Safer Federal Workforce Task Force Publishes Guidance for Contractor COVID-19 Vaccine Mandate
On September 24, 2021, the Safer Federal Workforce Task Force (Task Force) published its expected guidance regarding the COVID-19 vaccination mandate for federal government contractors. This Guidance defines the specific parameters of the vaccine mandate, as well as other safety protocols that contractors must follow.
The Guidance clarifies that all “covered employees” must be fully-vaccinated by December 8, 2021. An employee is fully vaccinated two weeks after he or she receives all doses of an approved vaccine. Employees are not required to receive any vaccine booster to qualify as fully vaccinated. Contractors are required to obtain documentation of each employee’s vaccination status – an employee’s attestation is not sufficient. In addition, the Guidance provides that prior COVID-19 infection or antibody test results may not be substituted for vaccination. After December 8, 2021, contractors must ensure that employees are fully vaccinated by the first day of performance on a federal contract. The Guidance provides for accommodations from its mandate for employees who communicate that they are not vaccinated due to a sincerely-held religious belief or disability. Contractors are responsible for determining accommodations, even when the employee performs his or her services at a federal worksite.
As suggested by the Executive Order announcing the mandate, the vaccination requirement will apply to employees of federal contractors who do not work on or in connection with a federal contract, and instead perform only commercial work. A “covered employee,” for purposes of the mandate, includes any full-time or part-time employee who works at a location at which an employee working on or in connection with a contract “is likely to be present.” So, an employee performing solely commercial work in a facility, building, or campus where contract work is also being performed would likely be subject to the mandate. The Guidance has a limited exception for situations where commercial and contract workers perform services in distinct areas of the same facility, but the contractor must “affirmatively determine” that there will be “no interactions,” including in common areas like lobbies, elevators, and parking garages, between contract and commercial employees at the facility in order to avoid extending the vaccine requirement to all employees at the facility. Fully remote workers who perform work on federal contracts from home are also subject to the vaccination mandate.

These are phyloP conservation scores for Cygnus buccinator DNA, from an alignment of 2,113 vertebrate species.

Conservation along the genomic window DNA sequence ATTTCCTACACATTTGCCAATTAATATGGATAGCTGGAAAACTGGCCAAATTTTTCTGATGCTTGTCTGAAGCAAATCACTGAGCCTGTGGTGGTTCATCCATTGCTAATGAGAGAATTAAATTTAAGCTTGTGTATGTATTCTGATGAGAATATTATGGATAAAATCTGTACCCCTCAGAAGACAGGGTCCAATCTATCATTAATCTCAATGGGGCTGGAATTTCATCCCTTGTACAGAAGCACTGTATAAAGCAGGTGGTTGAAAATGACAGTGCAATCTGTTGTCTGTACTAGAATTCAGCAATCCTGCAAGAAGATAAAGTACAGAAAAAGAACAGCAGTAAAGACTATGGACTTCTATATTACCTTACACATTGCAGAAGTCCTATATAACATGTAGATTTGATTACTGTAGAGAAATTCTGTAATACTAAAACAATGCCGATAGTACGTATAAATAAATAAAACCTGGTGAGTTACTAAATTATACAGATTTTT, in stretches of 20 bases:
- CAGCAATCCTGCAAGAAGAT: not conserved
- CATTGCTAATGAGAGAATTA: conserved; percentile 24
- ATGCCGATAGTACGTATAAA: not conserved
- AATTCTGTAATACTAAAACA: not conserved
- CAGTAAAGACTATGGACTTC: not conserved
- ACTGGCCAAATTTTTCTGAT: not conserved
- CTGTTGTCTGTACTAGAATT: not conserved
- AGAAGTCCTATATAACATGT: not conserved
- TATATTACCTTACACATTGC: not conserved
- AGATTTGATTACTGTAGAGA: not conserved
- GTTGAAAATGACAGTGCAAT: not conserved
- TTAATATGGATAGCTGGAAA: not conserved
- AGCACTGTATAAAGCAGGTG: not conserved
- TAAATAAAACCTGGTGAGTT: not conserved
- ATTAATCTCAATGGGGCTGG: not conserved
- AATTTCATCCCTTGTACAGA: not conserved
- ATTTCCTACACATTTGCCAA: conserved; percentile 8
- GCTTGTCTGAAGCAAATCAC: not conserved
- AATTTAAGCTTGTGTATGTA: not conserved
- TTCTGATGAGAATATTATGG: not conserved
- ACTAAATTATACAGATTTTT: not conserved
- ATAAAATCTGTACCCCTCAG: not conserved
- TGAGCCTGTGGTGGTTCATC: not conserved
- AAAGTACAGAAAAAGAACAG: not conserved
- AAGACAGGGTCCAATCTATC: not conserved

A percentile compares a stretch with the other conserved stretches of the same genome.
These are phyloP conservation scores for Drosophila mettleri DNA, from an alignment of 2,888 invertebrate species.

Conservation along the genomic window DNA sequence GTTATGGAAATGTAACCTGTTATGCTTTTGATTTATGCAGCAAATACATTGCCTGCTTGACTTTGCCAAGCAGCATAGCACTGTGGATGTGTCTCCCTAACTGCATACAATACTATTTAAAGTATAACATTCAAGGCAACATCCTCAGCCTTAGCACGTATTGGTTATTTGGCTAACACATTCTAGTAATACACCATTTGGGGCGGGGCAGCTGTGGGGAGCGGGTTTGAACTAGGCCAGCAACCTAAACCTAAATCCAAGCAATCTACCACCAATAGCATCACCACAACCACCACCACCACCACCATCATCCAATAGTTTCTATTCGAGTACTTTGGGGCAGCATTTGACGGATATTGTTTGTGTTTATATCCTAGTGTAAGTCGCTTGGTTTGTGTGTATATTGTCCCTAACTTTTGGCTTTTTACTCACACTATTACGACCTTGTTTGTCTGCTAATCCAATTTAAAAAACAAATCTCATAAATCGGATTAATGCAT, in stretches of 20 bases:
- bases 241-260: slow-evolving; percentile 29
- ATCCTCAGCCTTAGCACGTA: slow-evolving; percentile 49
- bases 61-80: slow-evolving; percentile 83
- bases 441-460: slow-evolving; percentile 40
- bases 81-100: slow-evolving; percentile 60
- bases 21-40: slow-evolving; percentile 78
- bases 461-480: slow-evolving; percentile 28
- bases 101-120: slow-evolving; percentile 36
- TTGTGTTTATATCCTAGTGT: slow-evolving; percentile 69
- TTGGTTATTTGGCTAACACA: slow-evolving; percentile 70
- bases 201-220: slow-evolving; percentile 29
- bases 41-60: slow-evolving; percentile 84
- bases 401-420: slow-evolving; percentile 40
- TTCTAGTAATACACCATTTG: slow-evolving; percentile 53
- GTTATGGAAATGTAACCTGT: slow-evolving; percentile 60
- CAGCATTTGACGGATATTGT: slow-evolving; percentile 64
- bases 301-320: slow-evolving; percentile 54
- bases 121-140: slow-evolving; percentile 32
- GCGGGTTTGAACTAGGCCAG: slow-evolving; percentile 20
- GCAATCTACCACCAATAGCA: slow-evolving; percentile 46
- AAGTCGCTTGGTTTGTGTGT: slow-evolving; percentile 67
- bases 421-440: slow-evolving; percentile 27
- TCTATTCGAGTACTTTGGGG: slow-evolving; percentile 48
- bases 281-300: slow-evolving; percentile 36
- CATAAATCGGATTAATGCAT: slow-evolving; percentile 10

In addition to the vaccine mandate, federal contractors are also subject to new masking and social distancing protocols. Unvaccinated employees (i.e., those who obtain accommodations from the mandate) are required to wear masks in indoor and crowded outdoor areas and maintain a distance of six feet from others at all times to the extent practicable. Vaccinated employees are required to wear masks indoors in areas of high or substantial community transmission, as determined by the CDC. In areas of low or moderate transmission, fully vaccinated employees do not need to wear a mask. Regardless of the transmission level, fully vaccinated employees are not required to socially distance. Contractors are required to check the CDC’s transmission level for any covered work locations on a weekly basis to determine the proper safety protocols. Contractors are also required to ensure that visitors comply with applicable masking and social distancing requirements. Contractors must also designate a specific employee to coordinate COVID-19 workplace safety efforts at covered workplaces. Fully remote employees who work from home are not required to follow masking or social distancing protocols.
Contractors with federal contracts or subcontracts pre-dating October 15, 2021 will be required to comply with the Guidance when an extension or option is exercised with respect to the contract. After November 14, 2021, most new federal contracts will contain the clause requiring compliance. For contracts issued between October 15, 2021 and November 14, 2021, agencies appear to have some leeway with respect to inclusion of the contract clause, though the Guidance and prior Executive Order strongly encourage the clause’s inclusion.
COVID-19 vaccine mandates present complex issues for employers, especially when employees request religious or disability-based accommodations. The proliferating COVID-19 vaccine mandates – from the Guidance, OSHA’s forthcoming emergency temporary standard, and, in some jurisdictions, state and local authorities – only add additional complexity to this rapidly-developing issue. Given the short timeframe between the October 15, 2021 date on which the clause will start being included in contracts and the December 8, 2021 vaccination date, contractors who expect to receive covered contracts in the near future should begin preparing now to ensure their workforce’s compliance with the vaccination mandate.